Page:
Sam Rayburn House Artifact Spotlight: Speaker’s China

By Anne Ruppert, Sam Rayburn House State Historic Site

Flag Day is celebrated across the United States annually on June 14. Though the Sam Rayburn House State Historic Site contains several flags and multiple objects that bear the image of the American flag, one of our favorite “flag” objects is actually a set of objects. A set of china dishes, to be exact.  

Sam Rayburn traveled up the ranks of House leadership from his freshman year in Congress in 1913. He was appointed to the powerful Committee of Interstate and Foreign Commerce in 1913 and became the chairman of that committee in 1931. In this role, he played an important part in President Franklin Roosevelt’s New Deal programs.

In 1937 Rayburn was elected the House Democratic Majority Leader. On September 16, 1940 he was elected Speaker of the House following the sudden death of Speaker William B. Bankhead. It was in this position—that Rayburn held for 17 non-consecutive years—that he put his stamp on the American consciousness.  

When Rayburn took over the Speaker’s chair in 1940, he benefited from a few perks of the position; a chauffeur-driven limousine, the large and opulent Speaker’s suite of offices, and a raise in salary. Perhaps more meaningful than all these items was a set of dishes, each decorated with an emblem featuring the Speaker’s rostrum and the American flag.

The origination story of the china is a bit murky. The current seal for the Speaker of the House of Representatives pictures an eagle atop a globe mounted on the official Mace of the U.S. House of Representatives. Thirteen stars surround it with the year 1789 above (the year of the first Congressional Congress).

According to the Curator for the House of Representatives, the Speaker’s seal found on the china at the Sam Rayburn House was never used in any official capacity and there are no other known uses of it. We know that it was commissioned by former Speaker of the House Nicholas Longworth in 1927.

However, Longworth apparently failed to establish funding for the china. The U.S. Senate refused to approve funding for it. Therefore, the dishes sat unused in the Capitol basement for 13 years.

When Rayburn was elected Speaker of the House in 1940, members of the Texas delegation pooled their money and purchased the china for him. According to an article in the Sherman Democrat from 1947, the set included 700 pieces. Rayburn kept it in the Speaker’s dining room in the Capitol where it would have been used when Rayburn hosted meals for his fellow politicians.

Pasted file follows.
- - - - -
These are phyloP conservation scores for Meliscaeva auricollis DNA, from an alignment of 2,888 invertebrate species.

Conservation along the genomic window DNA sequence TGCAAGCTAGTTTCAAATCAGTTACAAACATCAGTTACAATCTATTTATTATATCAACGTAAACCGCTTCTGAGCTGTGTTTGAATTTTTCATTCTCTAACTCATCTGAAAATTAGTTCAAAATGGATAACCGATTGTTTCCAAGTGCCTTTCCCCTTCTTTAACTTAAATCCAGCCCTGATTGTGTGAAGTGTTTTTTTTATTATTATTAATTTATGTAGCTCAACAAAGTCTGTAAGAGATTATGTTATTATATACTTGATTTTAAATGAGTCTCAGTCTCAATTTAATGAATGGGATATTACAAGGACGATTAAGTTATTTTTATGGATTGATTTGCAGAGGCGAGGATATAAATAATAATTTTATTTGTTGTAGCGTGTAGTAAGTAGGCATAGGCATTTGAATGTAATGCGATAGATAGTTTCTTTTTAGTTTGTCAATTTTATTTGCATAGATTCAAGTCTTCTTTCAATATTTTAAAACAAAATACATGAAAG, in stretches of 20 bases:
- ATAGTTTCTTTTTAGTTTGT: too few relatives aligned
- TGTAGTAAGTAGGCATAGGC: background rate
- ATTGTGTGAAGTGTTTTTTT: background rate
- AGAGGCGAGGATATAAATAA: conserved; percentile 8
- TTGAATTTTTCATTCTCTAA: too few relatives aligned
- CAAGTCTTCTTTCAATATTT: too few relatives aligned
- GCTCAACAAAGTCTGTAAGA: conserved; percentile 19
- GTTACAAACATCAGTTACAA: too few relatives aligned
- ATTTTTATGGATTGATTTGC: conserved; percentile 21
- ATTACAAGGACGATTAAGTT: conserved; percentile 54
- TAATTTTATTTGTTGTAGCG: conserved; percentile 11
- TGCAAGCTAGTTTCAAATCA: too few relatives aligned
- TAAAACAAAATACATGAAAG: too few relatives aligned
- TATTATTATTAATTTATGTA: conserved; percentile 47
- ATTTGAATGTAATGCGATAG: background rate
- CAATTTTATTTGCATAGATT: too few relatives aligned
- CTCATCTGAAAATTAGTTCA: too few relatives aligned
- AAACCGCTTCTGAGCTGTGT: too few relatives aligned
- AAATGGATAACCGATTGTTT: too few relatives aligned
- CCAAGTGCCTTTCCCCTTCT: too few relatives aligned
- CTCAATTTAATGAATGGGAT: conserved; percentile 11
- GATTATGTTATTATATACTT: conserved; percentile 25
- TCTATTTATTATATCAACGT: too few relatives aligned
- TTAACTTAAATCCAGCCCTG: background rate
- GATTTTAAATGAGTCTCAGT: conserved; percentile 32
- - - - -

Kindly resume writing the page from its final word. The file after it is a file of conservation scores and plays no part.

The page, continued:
Rayburn lost his position as Speaker in January 1947 after a Republican majority in congress took office that winter. Rayburn was elected the House Minority Leader, but the loss of the Speakership still stung. Rayburn decided that since he was no longer Speaker of the House, he would give away many of the pieces of china to his fellow Texas congressmen.

The rest of the china was packed and shipped to Bonham. In a 1977 interview, Rayburn’s secretary Bernice Newman recalled helping Sam and his sister Lucinda Rayburn unpack the china at their Bonham home.

She relayed the event, “One Saturday I came out here with his mail, and there were three or four barrels of dishes that he had brought that had the ‘Speaker’s Seal’ on it. As I got out of the car he said, ‘Come on here Bernice and help me unpack these dishes.’ And we worked all afternoon, he, and ‘Miss Lou,’ and I unpacking dishes and stacking them.” 

When Rayburn took the china home to Bonham, several reporters (unjustly) noted that he had taken it from its new and rightful owner, the new Speaker of the House Joe Martin. However, these reports were incorrect. The china technically belonged to Rayburn since it was gifted specifically to him by the Texas delegates.

Today, the Sam Rayburn House contains just a fraction of that set of 700 pieces. Once the set came home to Bonham in 1947 it was even further disassembled. Rayburn was known to give away a cup and saucer to a friend after drinking a cup of coffee with him or her.

The Speaker’s china was made by the Warwick China Company of Wheeling, West Virginia which operated from 1887 until 1951. Each piece in the Speaker’s china set includes the “Warwick” maker’s mark with the logo of a knight’s helmet and two crossed swords.

The china company’s name, “Warwick” and accompanying logo, was inspired by the Warwick Castle in England. The company’s owners believed the name gave the company distinction. The E.B. Adams Company of Washington D.C., which dealt in wholesale china and glass, distributed the set. Similar style pieces (with varying emblems and patterns) would have been found in hotels, restaurants, and in railroad dining cars during the mid-twentieth century. 

On your next visit to the Sam Rayburn House, be sure to check out the very small American flag on the emblem of Sam Rayburn’s china. You can find the china on display in both the home’s dining room and the breakfast room.

The Sam Rayburn House State Historic Site in Bonham tells the real story of Sam Rayburn, one of the most powerful and influential politicians of the 20th century, in his authentic 1916 home. Preserved as a period time capsule, the two-story home contains all original Rayburn furnishings. The Sam Rayburn House State Historic Site is one of 22 historic attractions operated by the Texas Historical Commission. For more information, see www.visitsamrayburnhouse.com.

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